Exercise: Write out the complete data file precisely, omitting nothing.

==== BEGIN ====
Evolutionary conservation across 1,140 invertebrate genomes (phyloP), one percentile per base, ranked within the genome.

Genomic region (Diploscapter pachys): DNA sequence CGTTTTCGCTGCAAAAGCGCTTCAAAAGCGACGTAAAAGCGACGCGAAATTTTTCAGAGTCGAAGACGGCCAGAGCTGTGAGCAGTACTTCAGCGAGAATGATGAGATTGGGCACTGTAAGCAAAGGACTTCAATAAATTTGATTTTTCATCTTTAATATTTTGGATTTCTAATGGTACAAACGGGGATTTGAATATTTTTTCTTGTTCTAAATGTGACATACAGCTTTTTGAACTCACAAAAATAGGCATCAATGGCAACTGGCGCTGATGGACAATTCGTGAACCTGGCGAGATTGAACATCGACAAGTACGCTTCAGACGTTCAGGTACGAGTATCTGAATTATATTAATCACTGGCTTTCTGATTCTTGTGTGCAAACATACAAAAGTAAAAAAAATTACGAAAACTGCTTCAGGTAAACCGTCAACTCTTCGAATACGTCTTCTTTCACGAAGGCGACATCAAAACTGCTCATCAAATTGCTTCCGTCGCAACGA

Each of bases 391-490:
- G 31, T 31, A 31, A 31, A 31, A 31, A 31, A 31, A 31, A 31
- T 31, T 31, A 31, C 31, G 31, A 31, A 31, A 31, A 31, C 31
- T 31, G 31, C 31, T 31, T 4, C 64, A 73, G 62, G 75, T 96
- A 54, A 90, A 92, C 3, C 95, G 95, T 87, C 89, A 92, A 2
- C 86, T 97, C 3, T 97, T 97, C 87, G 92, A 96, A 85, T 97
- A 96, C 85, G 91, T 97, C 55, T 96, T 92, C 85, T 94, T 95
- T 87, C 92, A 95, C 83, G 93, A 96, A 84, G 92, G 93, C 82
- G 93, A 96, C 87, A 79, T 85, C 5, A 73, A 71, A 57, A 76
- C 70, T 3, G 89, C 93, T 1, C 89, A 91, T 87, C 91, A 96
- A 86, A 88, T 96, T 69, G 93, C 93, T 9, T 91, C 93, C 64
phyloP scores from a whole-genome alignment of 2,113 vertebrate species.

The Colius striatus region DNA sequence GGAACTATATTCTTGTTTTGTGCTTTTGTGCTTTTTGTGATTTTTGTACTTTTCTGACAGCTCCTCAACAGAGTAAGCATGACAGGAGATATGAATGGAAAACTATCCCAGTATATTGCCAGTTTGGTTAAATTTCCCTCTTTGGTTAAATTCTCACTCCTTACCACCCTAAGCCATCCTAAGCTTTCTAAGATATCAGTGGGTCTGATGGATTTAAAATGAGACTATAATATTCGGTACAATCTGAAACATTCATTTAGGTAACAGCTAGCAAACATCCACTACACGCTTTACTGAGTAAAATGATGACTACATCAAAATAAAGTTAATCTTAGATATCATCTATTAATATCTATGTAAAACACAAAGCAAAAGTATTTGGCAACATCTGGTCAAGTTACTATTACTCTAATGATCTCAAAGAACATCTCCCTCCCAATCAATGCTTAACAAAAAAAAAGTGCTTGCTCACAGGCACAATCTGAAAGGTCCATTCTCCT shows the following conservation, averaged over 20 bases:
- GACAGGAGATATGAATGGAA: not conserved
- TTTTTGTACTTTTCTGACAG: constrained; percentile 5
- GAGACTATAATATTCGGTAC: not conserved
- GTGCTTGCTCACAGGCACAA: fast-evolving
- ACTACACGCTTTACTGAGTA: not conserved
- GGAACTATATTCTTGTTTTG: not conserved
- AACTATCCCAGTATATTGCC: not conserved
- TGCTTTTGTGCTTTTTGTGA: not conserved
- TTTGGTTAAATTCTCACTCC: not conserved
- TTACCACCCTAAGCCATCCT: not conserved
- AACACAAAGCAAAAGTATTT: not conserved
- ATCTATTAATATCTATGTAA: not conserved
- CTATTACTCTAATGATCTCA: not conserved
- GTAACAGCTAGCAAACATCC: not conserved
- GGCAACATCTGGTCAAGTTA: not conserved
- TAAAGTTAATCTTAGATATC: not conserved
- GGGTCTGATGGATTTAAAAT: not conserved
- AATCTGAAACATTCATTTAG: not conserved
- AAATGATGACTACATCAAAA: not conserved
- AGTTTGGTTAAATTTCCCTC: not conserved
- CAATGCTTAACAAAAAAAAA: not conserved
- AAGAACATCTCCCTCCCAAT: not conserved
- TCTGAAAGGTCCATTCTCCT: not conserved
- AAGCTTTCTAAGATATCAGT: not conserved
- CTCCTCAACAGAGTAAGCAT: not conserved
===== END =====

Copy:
Evolutionary conservation across 1,140 invertebrate genomes (phyloP), one percentile per base, ranked within the genome.

Genomic region (Diploscapter pachys): DNA sequence CGTTTTCGCTGCAAAAGCGCTTCAAAAGCGACGTAAAAGCGACGCGAAATTTTTCAGAGTCGAAGACGGCCAGAGCTGTGAGCAGTACTTCAGCGAGAATGATGAGATTGGGCACTGTAAGCAAAGGACTTCAATAAATTTGATTTTTCATCTTTAATATTTTGGATTTCTAATGGTACAAACGGGGATTTGAATATTTTTTCTTGTTCTAAATGTGACATACAGCTTTTTGAACTCACAAAAATAGGCATCAATGGCAACTGGCGCTGATGGACAATTCGTGAACCTGGCGAGATTGAACATCGACAAGTACGCTTCAGACGTTCAGGTACGAGTATCTGAATTATATTAATCACTGGCTTTCTGATTCTTGTGTGCAAACATACAAAAGTAAAAAAAATTACGAAAACTGCTTCAGGTAAACCGTCAACTCTTCGAATACGTCTTCTTTCACGAAGGCGACATCAAAACTGCTCATCAAATTGCTTCCGTCGCAACGA

Each of bases 391-490:
- G 31, T 31, A 31, A 31, A 31, A 31, A 31, A 31, A 31, A 31
- T 31, T 31, A 31, C 31, G 31, A 31, A 31, A 31, A 31, C 31
- T 31, G 31, C 31, T 31, T 4, C 64, A 73, G 62, G 75, T 96
- A 54, A 90, A 92, C 3, C 95, G 95, T 87, C 89, A 92, A 2
- C 86, T 97, C 3, T 97, T 97, C 87, G 92, A 96, A 85, T 97
- A 96, C 85, G 91, T 97, C 55, T 96, T 92, C 85, T 94, T 95
- T 87, C 92, A 95, C 83, G 93, A 96, A 84, G 92, G 93, C 82
- G 93, A 96, C 87, A 79, T 85, C 5, A 73, A 71, A 57, A 76
- C 70, T 3, G 89, C 93, T 1, C 89, A 91, T 87, C 91, A 96
- A 86, A 88, T 96, T 69, G 93, C 93, T 9, T 91, C 93, C 64
phyloP scores from a whole-genome alignment of 2,113 vertebrate species.

The Colius striatus region DNA sequence GGAACTATATTCTTGTTTTGTGCTTTTGTGCTTTTTGTGATTTTTGTACTTTTCTGACAGCTCCTCAACAGAGTAAGCATGACAGGAGATATGAATGGAAAACTATCCCAGTATATTGCCAGTTTGGTTAAATTTCCCTCTTTGGTTAAATTCTCACTCCTTACCACCCTAAGCCATCCTAAGCTTTCTAAGATATCAGTGGGTCTGATGGATTTAAAATGAGACTATAATATTCGGTACAATCTGAAACATTCATTTAGGTAACAGCTAGCAAACATCCACTACACGCTTTACTGAGTAAAATGATGACTACATCAAAATAAAGTTAATCTTAGATATCATCTATTAATATCTATGTAAAACACAAAGCAAAAGTATTTGGCAACATCTGGTCAAGTTACTATTACTCTAATGATCTCAAAGAACATCTCCCTCCCAATCAATGCTTAACAAAAAAAAAGTGCTTGCTCACAGGCACAATCTGAAAGGTCCATTCTCCT shows the following conservation, averaged over 20 bases:
- GACAGGAGATATGAATGGAA: not conserved
- TTTTTGTACTTTTCTGACAG: constrained; percentile 5
- GAGACTATAATATTCGGTAC: not conserved
- GTGCTTGCTCACAGGCACAA: fast-evolving
- ACTACACGCTTTACTGAGTA: not conserved
- GGAACTATATTCTTGTTTTG: not conserved
- AACTATCCCAGTATATTGCC: not conserved
- TGCTTTTGTGCTTTTTGTGA: not conserved
- TTTGGTTAAATTCTCACTCC: not conserved
- TTACCACCCTAAGCCATCCT: not conserved
- AACACAAAGCAAAAGTATTT: not conserved
- ATCTATTAATATCTATGTAA: not conserved
- CTATTACTCTAATGATCTCA: not conserved
- GTAACAGCTAGCAAACATCC: not conserved
- GGCAACATCTGGTCAAGTTA: not conserved
- TAAAGTTAATCTTAGATATC: not conserved
- GGGTCTGATGGATTTAAAAT: not conserved
- AATCTGAAACATTCATTTAG: not conserved
- AAATGATGACTACATCAAAA: not conserved
- AGTTTGGTTAAATTTCCCTC: not conserved
- CAATGCTTAACAAAAAAAAA: not conserved
- AAGAACATCTCCCTCCCAAT: not conserved
- TCTGAAAGGTCCATTCTCCT: not conserved
- AAGCTTTCTAAGATATCAGT: not conserved
- CTCCTCAACAGAGTAAGCAT: not conserved